Charles Gwathmey

All American

The Saltbox house is actually about as American as it gets. First created in the 1600’s in New England, it gets its name from having the same shape as the traditional wooden box used to store salt, that had a gabled roof shape. The New England classic then had a makeover in the mid 20th century when architects like Charles Gwathmey and Norman Jaffe embraced the form and used it to inspire their Modernist beach houses.

The extreme roof line and textured wood paneling give the Saltbox a very distinct feel. To me it says summer, Hamptons, beach.

With materials meant to be raw and weathered from the salt air and sun, and lines that are clean and modern in form, it’s a gorgeous contrast of sensibilities and as with anything classic, totally stands the test of time.

Evocative sensations of the season, with glimpses of a classic East Coast summer, best captured in Tom Bianchi’s ‘Fire Island Pines, Polaroids 1975-1983’. You can almost feel the heat of the sun and sense the long, lazy summer days, where the focus is on enjoying life, being in the moment, and appreciating the beauty in simple things.

Beauty in ourselves, beauty in others and beauty in the places we’ve built to inhabit.

Unfortunately over the past 8 years, since I have lived in the Hamptons, many of these beautiful homes have been torn down and replaced with colossal cookie-cutter Dutch Colonial’s.

Enjoy the Saltbox shapes while you can, as they are not much in fashion these days. Hopefully people will restore the few remaining ones we have left. 

To put my money where my mouth is, I am in the process of buying one and will be blogging the restoration over the next 12 months…

I look forward to sharing the process as it unfolds!

Modernist Superstar

I’m looking back to move forward and focusing my eye on the work of Charles Gwathmey, an architect and designer known for his innovative work that started in the 1960’s. At 27 years old, he designed his first home, a beach house in Amagansett made for his parents. The home was a study in geometric forms (a common thread of his DNA) and the building redefined the idea of the classic Hamptons beach house. The home appeared on a multiple choice question for his final exam at Yale, as one of the examples for ‘organic design’. The correct answer was Frank Lloyd Wright, but this was a clear nod to his early brilliance.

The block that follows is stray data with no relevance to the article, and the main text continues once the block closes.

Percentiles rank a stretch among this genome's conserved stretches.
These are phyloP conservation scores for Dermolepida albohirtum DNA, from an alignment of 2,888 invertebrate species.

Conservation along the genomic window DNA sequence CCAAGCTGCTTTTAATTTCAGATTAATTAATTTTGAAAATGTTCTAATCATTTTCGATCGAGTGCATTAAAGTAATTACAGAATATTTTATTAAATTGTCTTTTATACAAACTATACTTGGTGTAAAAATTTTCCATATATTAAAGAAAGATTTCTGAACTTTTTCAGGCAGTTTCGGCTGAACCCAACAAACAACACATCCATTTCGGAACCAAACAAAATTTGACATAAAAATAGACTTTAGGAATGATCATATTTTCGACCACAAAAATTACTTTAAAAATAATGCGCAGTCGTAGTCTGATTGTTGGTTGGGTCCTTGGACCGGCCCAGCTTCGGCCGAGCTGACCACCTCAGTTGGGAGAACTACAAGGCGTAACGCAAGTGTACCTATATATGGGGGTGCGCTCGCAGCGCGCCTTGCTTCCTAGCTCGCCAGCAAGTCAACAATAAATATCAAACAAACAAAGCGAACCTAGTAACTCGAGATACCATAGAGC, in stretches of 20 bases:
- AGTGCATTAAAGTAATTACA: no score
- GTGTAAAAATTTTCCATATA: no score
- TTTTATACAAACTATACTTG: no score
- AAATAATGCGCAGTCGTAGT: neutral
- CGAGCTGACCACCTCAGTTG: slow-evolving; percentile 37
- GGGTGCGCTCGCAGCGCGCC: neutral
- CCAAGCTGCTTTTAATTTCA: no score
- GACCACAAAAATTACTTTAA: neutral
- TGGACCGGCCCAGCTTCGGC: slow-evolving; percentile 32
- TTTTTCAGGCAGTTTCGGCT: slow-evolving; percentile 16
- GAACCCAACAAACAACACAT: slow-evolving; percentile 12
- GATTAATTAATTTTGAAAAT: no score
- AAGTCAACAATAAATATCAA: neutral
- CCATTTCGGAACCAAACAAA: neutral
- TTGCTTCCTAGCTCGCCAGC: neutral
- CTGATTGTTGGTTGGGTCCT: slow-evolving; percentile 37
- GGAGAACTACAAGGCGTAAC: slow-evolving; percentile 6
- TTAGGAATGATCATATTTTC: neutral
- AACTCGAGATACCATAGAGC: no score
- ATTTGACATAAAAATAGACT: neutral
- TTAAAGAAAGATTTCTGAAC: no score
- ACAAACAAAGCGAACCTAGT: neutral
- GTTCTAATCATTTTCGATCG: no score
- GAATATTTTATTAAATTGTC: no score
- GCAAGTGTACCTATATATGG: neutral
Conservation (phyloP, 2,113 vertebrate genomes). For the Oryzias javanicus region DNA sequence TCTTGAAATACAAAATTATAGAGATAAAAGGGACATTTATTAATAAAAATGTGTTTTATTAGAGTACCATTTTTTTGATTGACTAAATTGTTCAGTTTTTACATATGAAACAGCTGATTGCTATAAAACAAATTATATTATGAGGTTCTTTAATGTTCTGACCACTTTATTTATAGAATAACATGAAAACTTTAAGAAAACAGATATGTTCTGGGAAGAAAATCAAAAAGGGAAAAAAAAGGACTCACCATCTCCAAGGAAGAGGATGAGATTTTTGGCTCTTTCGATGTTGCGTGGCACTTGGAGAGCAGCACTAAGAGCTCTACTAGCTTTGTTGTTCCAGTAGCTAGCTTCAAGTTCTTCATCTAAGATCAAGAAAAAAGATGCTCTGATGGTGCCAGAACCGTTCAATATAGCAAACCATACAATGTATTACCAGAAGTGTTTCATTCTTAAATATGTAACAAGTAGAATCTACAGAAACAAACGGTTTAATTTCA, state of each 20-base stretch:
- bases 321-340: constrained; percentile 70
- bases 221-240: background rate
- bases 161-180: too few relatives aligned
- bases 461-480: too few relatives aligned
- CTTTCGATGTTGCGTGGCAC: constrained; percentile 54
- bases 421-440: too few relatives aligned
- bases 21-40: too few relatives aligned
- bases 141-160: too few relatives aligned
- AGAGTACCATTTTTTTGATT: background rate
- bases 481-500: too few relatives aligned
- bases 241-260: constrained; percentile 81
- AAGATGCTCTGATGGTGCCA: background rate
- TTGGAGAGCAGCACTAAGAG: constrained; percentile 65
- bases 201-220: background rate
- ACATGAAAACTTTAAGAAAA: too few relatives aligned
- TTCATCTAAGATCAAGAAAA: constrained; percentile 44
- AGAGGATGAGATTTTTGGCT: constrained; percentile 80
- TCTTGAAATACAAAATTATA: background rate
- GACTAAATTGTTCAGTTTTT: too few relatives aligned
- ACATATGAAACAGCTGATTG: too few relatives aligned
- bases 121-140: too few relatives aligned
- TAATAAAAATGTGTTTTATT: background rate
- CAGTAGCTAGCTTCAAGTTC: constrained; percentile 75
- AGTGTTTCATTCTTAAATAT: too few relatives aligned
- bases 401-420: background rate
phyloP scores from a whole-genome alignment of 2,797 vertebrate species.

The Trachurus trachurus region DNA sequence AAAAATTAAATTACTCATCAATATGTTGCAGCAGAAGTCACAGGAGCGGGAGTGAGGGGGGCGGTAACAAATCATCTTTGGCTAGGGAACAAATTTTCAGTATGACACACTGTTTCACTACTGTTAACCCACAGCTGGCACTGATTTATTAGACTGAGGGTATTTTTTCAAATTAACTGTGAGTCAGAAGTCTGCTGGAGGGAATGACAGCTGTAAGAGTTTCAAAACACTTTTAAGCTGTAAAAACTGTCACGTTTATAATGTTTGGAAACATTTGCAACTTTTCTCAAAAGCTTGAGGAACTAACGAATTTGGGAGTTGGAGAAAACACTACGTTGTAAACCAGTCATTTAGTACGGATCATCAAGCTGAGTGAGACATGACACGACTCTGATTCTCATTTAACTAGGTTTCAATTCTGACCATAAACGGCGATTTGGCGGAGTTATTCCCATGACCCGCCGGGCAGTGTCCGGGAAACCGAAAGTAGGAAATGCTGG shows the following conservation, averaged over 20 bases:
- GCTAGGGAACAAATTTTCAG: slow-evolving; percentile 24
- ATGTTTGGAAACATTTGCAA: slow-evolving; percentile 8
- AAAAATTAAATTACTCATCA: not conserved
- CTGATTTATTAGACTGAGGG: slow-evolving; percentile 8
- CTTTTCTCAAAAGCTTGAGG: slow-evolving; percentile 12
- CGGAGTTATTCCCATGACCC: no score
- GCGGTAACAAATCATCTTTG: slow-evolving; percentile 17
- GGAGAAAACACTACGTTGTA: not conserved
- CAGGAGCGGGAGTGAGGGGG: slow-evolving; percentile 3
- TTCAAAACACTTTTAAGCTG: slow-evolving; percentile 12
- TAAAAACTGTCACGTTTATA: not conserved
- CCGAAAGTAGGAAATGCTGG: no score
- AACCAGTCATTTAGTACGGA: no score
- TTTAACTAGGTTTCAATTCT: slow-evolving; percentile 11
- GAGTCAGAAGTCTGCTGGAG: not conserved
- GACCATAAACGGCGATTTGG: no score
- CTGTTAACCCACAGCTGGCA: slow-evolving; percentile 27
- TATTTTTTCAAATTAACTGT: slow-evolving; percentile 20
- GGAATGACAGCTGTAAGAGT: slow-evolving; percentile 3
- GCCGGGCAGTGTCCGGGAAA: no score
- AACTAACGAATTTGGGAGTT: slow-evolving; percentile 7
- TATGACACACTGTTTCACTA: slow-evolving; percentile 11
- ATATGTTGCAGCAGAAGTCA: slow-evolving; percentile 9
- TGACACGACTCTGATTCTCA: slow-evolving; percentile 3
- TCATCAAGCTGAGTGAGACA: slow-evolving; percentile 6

“I have always been interested in fashion as an informing design discipline: proportion structure, detail, materiality, texture, color and quality. With a heightened interest in, and awareness of the build environment, the ‘store’ has become a critical, perceptual and psychological component of merchandising as we as imaging. Architecture and fashion are partners.”  

I think Peter Marino would agree with this statement.

Gwathmey was dubbed a ‘modernist superstar’ and quickly became named as one of the New York five in 1969 (along with Richard Meier). His namesake firm has created countless private residences and iconic structures like his renovation of Frank Lloyd Wright’s Guggenheim Museum, the Astor Place condominiums, and the Yale Art Complex. He designed amazing homes for clients like Faye Dunaway, Jerry Seinfeld, Steven Spielberg and David Geffen.

In true modernist philosophy, Gwathmey’s designs were often led by the vision of how and who would be living in his structure. Form was a response to the need and reactive to the inspiration. A Gwathmey bedroom would be the first time I saw a bed positioned in the middle of the room. I recently moved into a new house and positioned my bed in the center of the space. One day while I was out and the cleaning lady was there I came home to find the bed neatly made, but pushed back into the corner of the room. This is what I love about design…

Who ever said the bed had to be against a wall?